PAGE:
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A retired Olympic swimmer has sparked a transgender debate after stressing: “Binary sex matters”.
Sharron Davies MBE took to Twitter to share her views yesterday afternoon.
The 56-year-old, who retired from professional sport in 1994, spoke about the importance of acknowledging “binary sex”, making reference to men and women’s distinct roles in reproduction.
However, her views have sparked a backlash on social media.
Some people are accusing Sharron of transphobia – defined as having a dislike of or prejudice towards transsexual or transgender people.
Others simply called her views “stupid” and criticised her use of a bonkers hypothetical situation – which would necessitate incest – to make her point.
The transgender debate in sports
Davies has proved an outspoken critic on the idea of male-to-female athletes competing in women’s events. Her comments have proved particularly controversial amid the raging debate over the role of transgender athletes in the sporting world.
Back in April, she defended the decision of RAW Powerlifting to strip transgender Mary Gregory, who had been born a man and was in the process of transitioning, of her world records.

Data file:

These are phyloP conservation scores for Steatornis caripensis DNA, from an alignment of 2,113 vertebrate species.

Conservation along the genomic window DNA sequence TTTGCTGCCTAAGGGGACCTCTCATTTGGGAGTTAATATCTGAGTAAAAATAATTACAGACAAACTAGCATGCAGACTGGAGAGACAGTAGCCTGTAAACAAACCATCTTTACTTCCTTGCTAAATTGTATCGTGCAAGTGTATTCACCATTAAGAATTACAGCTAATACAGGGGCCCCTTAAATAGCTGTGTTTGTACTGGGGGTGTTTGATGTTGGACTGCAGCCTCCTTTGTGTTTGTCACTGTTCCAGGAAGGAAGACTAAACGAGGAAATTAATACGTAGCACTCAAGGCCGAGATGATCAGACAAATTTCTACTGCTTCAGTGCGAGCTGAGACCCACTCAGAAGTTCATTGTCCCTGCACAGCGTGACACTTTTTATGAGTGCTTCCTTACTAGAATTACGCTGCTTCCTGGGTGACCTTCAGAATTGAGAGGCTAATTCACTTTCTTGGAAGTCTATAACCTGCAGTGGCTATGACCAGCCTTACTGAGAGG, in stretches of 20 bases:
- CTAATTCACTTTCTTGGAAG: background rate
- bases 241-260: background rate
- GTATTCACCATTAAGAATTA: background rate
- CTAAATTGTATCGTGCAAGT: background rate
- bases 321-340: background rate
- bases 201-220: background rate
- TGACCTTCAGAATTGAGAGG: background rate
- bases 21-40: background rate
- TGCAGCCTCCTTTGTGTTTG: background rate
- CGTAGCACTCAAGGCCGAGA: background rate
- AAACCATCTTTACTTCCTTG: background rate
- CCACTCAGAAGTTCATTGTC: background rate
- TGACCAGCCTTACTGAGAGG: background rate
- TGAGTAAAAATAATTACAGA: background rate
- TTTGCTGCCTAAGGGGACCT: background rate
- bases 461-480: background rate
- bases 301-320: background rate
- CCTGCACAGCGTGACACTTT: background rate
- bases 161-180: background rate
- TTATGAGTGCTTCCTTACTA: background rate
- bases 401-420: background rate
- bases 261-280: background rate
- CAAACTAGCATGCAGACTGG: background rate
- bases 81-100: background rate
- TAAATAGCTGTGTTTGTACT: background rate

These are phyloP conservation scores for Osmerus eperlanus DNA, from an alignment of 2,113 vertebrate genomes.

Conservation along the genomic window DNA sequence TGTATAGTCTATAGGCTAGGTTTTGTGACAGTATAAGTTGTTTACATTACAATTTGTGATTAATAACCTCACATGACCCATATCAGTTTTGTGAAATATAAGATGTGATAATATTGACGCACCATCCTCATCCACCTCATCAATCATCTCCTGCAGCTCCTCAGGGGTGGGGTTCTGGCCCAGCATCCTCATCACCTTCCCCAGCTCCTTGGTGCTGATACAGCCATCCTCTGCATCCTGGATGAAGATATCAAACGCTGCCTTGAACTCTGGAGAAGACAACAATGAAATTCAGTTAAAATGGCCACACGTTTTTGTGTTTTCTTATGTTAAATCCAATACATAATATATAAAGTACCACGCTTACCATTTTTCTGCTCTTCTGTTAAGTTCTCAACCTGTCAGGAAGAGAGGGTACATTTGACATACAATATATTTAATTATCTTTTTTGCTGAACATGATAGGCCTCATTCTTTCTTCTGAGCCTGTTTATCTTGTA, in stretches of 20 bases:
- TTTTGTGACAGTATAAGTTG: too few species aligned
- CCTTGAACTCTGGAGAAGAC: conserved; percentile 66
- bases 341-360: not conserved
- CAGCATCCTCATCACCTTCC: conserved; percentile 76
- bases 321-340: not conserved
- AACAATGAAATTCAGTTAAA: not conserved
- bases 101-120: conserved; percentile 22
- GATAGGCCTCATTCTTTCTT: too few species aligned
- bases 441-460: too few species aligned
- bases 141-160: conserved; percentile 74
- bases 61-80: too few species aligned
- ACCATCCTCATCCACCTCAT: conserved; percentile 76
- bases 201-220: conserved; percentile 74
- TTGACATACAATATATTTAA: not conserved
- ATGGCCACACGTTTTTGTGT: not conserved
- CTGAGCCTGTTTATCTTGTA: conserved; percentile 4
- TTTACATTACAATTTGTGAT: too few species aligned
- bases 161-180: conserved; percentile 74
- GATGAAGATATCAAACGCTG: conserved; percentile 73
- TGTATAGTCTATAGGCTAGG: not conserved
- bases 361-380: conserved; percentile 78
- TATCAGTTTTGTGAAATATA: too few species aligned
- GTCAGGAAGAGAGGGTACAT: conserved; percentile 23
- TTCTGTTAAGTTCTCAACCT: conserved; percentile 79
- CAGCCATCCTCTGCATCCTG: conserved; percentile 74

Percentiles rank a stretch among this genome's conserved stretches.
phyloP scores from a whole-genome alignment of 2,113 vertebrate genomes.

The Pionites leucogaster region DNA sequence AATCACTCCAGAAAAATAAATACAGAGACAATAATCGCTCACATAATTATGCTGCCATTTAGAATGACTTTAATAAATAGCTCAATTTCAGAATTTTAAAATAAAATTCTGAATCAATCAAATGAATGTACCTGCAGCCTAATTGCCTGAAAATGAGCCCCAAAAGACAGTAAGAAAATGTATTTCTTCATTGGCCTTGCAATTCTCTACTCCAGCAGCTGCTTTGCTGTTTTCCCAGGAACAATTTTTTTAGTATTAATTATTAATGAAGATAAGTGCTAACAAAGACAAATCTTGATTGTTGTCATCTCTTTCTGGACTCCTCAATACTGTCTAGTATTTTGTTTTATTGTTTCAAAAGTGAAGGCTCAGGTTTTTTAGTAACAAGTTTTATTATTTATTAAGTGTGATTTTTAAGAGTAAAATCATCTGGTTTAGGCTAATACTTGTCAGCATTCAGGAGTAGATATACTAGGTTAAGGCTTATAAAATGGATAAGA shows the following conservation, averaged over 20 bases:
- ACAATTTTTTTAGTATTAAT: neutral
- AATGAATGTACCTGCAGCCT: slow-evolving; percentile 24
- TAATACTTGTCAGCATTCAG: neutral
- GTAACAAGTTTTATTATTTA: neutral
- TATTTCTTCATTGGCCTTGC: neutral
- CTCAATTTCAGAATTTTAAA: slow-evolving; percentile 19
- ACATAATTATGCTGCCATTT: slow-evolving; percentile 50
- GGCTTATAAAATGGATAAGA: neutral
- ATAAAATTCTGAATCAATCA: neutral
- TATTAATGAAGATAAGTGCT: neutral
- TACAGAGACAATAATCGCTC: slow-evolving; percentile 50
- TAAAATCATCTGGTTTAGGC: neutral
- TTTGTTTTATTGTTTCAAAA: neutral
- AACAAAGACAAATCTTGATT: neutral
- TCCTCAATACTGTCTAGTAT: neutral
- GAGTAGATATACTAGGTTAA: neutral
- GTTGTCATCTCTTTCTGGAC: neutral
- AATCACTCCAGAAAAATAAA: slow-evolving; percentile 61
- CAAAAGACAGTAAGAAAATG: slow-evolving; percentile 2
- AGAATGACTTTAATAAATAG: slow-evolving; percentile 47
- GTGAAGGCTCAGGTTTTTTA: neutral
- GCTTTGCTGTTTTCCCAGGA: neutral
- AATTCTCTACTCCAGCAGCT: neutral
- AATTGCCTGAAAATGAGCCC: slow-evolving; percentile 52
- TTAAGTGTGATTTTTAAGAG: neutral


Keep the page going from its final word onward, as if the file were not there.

And she isn’t the first athlete to land herself in hot water over these views.
Earlier this year, tennis player Martina Navratilova was accused of transphobia following an op-ed in which she called the idea of male-to-female athletes competing in women’s sports “insane, and it’s cheating”.
Gender vs Sex
To understand the full impact of Davies’ comments, it’s crucial to appreciate they were made about biological sex, rather than gender – as she highlights in a later tweet.
Gender is used to refer to the social and cultural definitions of male and female, and the distinct identities associated with them.
Meanwhile, sex is a biological form of categorisation.
The impact of gender within the sporting industry is a separate, but also important, conversation.
Over the weekend, Davies also spoke about allowing children to act outside of gendered stereotypes.
In a similar vein, campaigns such as Nike’s ‘Dream Crazier’ have aimed to counteract the notion that women should feel limited by gender stereotypes in their sports careers.